LETHBRIDGE: More trial plots of thebaine poppies were in the ground outside of Lethbridge
again this summer -- a lot more. The results continue to be positive.
A-P-I Labs were granted Federal Government permission a couple years ago to
grow the thebaine poppy plants, which can be used to make pain killers like
codeine and other derivatives such as oxycodone.
They complete the first test crop last year and learned poppy cultivation is
well suited to this area. This year, the test plots (in an undisclosed area
outside of Lethbridge) were 100-times larger. The plant's growth characteristics
continue to show higher levels of seed production and alkaloid content than
Glen Metzler, Director of A-P-I Labs, says they have seen good branching in
the plants and a lot more pods here than are typically seen in other grower
areas. He thinks it's because we are a farther northern area than the climates
that are growing the poppies in Asia and Europe.
Metzler says they haven't yet reached the commercial production stage yet,
since there are a number of different components that have to be addressed when
introducing a new crop. He says that includes practical matters, "Becasue the
seed is very small, anything close to that would be a canola seed, so there is
some modication of equipment that we're looking at so that we're in a situation
where farmers that have traditional equipment could use that or farmers that
have specific types of equipment could be seeding this and then also harvesting
it. It's a matter of how we scale the program up so that it has a commercial
application with farming practices that we currently use in western Canada".
Metzler says A-P-I Labs are still in the research phase, however discussions
continue with various levels of government including Health Canada, for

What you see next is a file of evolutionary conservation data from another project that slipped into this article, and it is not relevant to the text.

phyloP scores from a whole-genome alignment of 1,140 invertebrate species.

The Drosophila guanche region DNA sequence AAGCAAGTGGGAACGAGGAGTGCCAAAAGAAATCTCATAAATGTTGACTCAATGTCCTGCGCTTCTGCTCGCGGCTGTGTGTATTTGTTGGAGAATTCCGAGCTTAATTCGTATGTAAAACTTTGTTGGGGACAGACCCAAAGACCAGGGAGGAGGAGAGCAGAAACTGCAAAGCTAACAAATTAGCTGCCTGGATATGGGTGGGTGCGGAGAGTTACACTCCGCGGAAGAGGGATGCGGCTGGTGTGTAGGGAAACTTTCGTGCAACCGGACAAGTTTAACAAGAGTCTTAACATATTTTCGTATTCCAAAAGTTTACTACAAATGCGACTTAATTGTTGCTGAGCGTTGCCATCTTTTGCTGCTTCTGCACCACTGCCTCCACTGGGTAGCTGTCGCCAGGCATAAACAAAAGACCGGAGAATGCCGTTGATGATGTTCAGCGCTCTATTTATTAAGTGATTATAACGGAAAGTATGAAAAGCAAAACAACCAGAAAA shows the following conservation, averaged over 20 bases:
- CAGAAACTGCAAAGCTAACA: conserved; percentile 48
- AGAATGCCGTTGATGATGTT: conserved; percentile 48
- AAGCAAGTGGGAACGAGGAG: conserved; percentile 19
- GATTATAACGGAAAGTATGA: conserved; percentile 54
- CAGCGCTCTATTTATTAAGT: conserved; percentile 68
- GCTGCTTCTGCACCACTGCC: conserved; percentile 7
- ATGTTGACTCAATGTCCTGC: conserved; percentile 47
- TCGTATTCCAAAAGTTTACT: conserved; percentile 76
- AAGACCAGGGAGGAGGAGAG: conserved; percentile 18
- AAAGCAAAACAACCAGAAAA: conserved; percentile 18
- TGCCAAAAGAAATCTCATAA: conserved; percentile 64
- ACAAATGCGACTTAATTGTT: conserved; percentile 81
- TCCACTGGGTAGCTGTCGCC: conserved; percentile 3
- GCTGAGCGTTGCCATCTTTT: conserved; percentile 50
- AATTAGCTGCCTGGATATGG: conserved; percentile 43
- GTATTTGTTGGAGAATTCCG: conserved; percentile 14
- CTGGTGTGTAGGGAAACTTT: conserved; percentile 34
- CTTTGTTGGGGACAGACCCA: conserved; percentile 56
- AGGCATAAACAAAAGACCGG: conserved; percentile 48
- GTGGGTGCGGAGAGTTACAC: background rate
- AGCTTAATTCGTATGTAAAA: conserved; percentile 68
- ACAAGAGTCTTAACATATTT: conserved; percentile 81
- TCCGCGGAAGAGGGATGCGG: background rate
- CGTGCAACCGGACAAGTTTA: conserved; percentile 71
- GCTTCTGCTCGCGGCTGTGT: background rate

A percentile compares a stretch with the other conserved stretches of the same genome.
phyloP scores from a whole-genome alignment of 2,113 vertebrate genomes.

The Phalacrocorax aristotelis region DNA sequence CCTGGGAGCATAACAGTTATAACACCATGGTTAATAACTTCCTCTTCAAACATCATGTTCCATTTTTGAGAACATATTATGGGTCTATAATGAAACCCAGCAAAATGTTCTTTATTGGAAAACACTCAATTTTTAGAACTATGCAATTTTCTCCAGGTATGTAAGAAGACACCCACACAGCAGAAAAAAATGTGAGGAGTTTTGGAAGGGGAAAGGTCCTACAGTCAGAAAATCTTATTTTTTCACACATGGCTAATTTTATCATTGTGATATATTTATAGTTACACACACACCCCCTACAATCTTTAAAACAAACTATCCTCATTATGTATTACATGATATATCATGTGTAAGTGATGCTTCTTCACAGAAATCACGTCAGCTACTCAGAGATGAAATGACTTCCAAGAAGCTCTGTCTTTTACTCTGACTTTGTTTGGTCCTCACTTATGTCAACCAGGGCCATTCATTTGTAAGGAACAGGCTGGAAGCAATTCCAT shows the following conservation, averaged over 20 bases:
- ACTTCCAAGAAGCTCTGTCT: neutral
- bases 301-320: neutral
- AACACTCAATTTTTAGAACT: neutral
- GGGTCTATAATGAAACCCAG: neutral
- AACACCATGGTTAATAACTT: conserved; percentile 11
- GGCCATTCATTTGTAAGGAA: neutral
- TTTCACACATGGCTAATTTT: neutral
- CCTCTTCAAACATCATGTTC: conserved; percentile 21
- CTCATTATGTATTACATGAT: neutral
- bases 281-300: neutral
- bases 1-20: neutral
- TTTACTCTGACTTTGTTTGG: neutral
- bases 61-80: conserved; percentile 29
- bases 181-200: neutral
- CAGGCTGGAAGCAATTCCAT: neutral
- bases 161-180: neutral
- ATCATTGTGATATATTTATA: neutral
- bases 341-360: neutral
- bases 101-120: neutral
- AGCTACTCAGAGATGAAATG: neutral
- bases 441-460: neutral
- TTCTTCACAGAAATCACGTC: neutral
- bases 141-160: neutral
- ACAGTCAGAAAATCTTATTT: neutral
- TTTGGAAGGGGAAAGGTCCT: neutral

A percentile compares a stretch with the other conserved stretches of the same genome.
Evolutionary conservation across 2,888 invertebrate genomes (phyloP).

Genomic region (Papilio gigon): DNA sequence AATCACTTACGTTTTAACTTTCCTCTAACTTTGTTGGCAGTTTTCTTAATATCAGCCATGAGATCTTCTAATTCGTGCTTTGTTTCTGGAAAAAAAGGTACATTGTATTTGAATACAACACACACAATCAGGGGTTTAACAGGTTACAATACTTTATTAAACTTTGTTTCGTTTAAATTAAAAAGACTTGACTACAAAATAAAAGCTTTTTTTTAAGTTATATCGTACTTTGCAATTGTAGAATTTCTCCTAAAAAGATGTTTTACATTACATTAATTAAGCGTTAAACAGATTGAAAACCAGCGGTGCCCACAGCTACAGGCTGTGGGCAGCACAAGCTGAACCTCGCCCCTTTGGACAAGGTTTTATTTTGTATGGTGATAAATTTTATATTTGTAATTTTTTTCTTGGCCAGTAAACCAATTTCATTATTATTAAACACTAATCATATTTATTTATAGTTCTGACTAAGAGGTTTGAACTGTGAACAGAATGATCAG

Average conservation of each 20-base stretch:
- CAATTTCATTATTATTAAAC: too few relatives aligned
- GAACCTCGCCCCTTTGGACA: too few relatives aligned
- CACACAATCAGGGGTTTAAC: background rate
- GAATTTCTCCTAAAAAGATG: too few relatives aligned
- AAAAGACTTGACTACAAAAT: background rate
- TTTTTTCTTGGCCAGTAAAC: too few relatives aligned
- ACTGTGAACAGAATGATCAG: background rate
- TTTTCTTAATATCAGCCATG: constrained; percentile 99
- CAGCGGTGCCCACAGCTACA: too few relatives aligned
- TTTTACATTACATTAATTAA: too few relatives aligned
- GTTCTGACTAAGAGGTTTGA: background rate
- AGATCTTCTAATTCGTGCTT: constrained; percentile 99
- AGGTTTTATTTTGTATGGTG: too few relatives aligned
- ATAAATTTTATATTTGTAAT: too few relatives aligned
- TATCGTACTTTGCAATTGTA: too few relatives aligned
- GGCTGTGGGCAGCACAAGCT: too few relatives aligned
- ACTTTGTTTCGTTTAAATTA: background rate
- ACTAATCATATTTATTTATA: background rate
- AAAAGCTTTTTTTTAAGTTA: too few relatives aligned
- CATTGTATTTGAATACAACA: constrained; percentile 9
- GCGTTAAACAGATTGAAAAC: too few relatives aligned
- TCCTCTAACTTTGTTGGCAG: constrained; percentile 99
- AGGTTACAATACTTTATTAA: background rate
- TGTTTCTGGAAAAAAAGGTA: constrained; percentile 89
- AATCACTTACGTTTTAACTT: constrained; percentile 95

regulation changes to allow commercial production of thebaine poppy.
According to Metzler, "The test plots are clearly proving poppy production is
possible in our climate". However, he says going forward with commerical
production will depend on how fast regulations on the government side can be
dealt with. He noted, "The Alberta government has struck a task force now, as
well, to begin moving this (commerical production) ahead. We are getting good
response out of Ottawa and this issue is that this hasn't been done before and
everyone has to be cautious, considering what you're dealing with. things are
moving but they are moving in a careful, controlled manner so, as far as a time
line (for commercial production) it's pretty hard for me to say"
Metzler went on to say, "We will just keep growing and in the next two to
three years, I would imagine that we'll be in a position where commercial
potential would be something we could look at".
Next year, A-P-I Labs will scale-up testing plots again, to allow for further
testing, both for the poppy content and to ensure data they have so far is
consistent and to allow for possible equipment trials.
Right now, Canada imports most of it's codeine from other countries which
produce the poppy. If poppy production reaches the commercial state, it could
help local farmers earn five to seven times what they get from traditional
It should be noted, the public is in not at risk of drug trafficking issues
related to the growing of thebaine poppy. This specific type of plant is an
""opium mutant poppy", which means the raw plant can not be used to produce
narcotics in a kitchen lab. Thebaine poppy can only be converted into codeine,
morphine or oxycodone in an elaborate facility which is beyond the financial
means of drug dealers.